What is Intrauterine Device (IUD)?
Intrauterine contraception is one of the safest and most effective methods of contraception available today. It is considered “top tier contraception” because it ranks alongside implants and sterilization in capability and effectiveness and requires minimal user effort. IUDs are long acting and rapidly reversible.
An IUD is safe in most women. It can be used in teens and even in women who have never had children. It is especially a good choice for any woman who is trying to avoid estrogen hormonal therapy.
Pregnancy is prevented by inhibiting fertilization, not by causing an abortion. For a brief period after placement, cramping or irregular bleeding may be experienced. There may also be in increase in cervical mucous production.
Types of Intrauterine DeviceS (IUDs)
There are two types of IUDs approved by the FDA:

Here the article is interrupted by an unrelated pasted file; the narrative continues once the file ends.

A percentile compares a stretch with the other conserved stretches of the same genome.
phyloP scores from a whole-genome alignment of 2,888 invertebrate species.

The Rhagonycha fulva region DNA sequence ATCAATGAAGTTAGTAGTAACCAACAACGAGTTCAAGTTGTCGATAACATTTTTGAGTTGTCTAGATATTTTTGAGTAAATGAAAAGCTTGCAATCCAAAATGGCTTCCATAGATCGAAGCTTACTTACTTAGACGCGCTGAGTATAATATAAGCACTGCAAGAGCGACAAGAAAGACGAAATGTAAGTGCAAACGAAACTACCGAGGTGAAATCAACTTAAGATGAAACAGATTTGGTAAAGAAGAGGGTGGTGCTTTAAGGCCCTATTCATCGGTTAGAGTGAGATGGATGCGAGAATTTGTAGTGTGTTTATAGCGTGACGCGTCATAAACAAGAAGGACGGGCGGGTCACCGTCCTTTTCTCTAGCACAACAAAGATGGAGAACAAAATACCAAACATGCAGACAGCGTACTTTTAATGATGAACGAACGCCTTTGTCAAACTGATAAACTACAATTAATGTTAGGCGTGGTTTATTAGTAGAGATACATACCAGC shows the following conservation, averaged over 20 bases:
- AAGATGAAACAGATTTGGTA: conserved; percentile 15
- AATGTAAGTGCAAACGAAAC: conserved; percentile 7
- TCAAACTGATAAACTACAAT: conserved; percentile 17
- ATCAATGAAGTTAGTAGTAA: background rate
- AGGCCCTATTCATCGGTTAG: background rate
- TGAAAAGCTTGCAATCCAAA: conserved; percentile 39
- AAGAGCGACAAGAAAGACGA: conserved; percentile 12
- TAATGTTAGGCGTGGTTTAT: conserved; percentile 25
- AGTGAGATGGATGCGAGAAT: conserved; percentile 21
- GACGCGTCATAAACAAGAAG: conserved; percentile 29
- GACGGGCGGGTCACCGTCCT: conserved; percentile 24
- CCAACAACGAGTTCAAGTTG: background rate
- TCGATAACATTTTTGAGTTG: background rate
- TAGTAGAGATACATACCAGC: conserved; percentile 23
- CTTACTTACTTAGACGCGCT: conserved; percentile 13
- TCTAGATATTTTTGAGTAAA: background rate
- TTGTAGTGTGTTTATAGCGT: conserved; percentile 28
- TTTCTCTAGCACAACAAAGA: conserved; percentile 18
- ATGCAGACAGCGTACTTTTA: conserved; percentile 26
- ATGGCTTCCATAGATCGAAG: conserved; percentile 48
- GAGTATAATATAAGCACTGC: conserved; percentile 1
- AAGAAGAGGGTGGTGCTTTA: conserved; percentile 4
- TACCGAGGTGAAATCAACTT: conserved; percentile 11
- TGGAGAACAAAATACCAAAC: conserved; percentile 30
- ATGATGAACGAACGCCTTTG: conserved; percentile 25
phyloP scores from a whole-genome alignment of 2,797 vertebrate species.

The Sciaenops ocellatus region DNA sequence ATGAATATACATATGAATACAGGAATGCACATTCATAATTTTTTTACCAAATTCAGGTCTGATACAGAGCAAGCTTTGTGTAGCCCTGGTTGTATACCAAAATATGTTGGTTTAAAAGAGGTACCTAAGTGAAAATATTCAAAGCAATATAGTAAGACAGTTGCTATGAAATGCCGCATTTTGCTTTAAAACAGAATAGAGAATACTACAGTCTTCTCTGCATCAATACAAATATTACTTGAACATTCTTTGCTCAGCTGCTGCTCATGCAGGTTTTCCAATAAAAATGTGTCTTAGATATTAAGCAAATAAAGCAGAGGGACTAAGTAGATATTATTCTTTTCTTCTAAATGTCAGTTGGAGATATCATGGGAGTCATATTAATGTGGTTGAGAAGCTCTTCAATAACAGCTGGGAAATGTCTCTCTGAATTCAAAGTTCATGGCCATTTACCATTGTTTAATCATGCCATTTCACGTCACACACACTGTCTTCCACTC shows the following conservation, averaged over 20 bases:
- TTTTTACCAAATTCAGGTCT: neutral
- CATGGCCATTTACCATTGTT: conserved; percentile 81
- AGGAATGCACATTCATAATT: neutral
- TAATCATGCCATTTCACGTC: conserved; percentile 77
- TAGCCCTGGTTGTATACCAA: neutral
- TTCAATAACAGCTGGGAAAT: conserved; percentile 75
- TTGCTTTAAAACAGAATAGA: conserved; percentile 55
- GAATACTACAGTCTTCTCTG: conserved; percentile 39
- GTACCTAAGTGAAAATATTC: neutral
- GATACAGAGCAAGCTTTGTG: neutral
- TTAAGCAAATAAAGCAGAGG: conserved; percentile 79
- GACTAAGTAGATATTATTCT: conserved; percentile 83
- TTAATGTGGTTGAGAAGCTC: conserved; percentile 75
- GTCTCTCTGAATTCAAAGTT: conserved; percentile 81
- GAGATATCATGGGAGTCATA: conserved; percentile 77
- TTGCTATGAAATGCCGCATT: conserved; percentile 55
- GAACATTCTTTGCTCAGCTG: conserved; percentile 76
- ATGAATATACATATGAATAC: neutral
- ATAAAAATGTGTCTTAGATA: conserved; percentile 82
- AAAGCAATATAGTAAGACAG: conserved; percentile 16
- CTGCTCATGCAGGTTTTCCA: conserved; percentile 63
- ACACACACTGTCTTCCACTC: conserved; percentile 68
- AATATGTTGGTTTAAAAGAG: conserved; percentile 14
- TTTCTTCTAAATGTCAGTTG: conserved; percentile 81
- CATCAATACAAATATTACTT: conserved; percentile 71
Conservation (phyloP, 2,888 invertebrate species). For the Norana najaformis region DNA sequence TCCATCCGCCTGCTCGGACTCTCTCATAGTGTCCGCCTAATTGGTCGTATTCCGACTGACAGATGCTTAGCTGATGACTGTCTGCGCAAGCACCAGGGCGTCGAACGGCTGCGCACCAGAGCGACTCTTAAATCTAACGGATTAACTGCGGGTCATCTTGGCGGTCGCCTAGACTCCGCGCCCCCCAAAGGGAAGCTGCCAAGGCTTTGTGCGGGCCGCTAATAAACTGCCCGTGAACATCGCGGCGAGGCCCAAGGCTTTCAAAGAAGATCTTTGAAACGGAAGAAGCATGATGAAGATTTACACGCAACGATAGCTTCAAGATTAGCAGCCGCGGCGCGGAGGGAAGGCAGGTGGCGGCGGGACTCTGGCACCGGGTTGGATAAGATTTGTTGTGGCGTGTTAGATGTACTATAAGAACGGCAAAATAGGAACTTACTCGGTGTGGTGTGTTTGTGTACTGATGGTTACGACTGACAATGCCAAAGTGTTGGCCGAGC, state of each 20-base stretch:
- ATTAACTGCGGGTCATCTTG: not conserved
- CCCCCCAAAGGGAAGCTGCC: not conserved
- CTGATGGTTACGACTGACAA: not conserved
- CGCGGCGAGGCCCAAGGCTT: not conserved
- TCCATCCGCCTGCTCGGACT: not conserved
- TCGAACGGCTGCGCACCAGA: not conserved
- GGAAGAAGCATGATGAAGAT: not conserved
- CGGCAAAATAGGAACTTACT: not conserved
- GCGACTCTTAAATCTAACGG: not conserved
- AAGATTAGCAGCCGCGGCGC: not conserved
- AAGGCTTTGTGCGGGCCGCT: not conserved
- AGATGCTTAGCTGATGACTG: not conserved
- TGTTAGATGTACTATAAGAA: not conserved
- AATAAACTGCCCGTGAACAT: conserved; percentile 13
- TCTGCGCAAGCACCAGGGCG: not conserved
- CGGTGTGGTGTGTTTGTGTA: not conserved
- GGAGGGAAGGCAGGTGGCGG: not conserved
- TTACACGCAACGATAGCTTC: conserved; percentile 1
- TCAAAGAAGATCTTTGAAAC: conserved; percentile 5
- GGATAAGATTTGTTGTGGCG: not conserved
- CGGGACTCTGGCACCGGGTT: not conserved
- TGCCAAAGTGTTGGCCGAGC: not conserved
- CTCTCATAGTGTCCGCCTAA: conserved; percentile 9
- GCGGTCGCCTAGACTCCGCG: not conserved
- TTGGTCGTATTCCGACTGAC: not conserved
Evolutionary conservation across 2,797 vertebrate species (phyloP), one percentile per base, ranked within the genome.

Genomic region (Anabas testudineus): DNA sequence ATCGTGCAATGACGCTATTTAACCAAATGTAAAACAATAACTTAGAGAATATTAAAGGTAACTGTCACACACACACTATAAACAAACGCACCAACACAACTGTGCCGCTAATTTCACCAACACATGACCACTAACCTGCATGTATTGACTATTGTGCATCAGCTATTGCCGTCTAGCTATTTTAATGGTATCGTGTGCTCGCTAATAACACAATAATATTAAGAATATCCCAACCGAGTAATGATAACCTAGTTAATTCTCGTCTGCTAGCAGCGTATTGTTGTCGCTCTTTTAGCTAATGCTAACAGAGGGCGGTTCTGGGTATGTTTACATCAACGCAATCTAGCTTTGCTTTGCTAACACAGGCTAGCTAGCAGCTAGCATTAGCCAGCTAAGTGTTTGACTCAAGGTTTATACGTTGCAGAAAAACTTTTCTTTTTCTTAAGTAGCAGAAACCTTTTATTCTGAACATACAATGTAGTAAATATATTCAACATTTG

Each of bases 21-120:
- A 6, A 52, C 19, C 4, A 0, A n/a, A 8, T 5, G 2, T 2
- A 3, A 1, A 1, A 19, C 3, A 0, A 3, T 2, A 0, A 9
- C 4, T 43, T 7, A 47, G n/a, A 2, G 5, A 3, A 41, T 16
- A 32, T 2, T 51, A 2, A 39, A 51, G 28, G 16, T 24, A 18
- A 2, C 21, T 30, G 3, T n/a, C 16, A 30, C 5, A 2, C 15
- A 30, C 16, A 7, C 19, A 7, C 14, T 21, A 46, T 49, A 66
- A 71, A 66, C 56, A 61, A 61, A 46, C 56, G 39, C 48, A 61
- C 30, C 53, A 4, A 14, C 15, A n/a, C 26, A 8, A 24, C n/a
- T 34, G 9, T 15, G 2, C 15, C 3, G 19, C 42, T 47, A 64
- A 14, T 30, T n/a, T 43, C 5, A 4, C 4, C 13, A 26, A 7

- Copper IUD (Paragard): Contains a fine copper wire. It is effective for 10 years. The success rate is 98-99%. If a woman has an allergy to copper or Wilson’s disease, this IUD is contraindicated (i.e. not recommended). Heavy and/or painful cycles are the most common reason for removal within the first year.
- Levonorgesterol IUD (Mirena): Contains a hormone which is a progestin. It is effective for 5 years. It has a success rate of 99%, and has the added benefit of reducing menstrual flow, even stopping it completely. However, this IUD may cause unpredictable light bleeding or spotting.
A woman is not a candidate for IUDs if there are abnormalities to the shape of the uterus or there is acute infection. It is not recommended for women with multiple sexual partners, as the risk of infection can be higher.
IUD insertions are scheduled at your Ob/Gyn’s office. The best time for placement is toward the end of normal menstruation. Please contact our office or your insurance provider for information on benefits/cost. Find out if an IUD is right for you and make an appointment to talk to your physician.
Learn more about IUDs below:
Developed by Austin Regional Clinic.
Last modified: 2012-05-15
Last reviewed: 2012-05-15
This content is reviewed periodically and is subject to change as new health information becomes available. The information is intended to inform and educate and is not a replacement for medical evaluation, advice, diagnosis or treatment by a healthcare professional.
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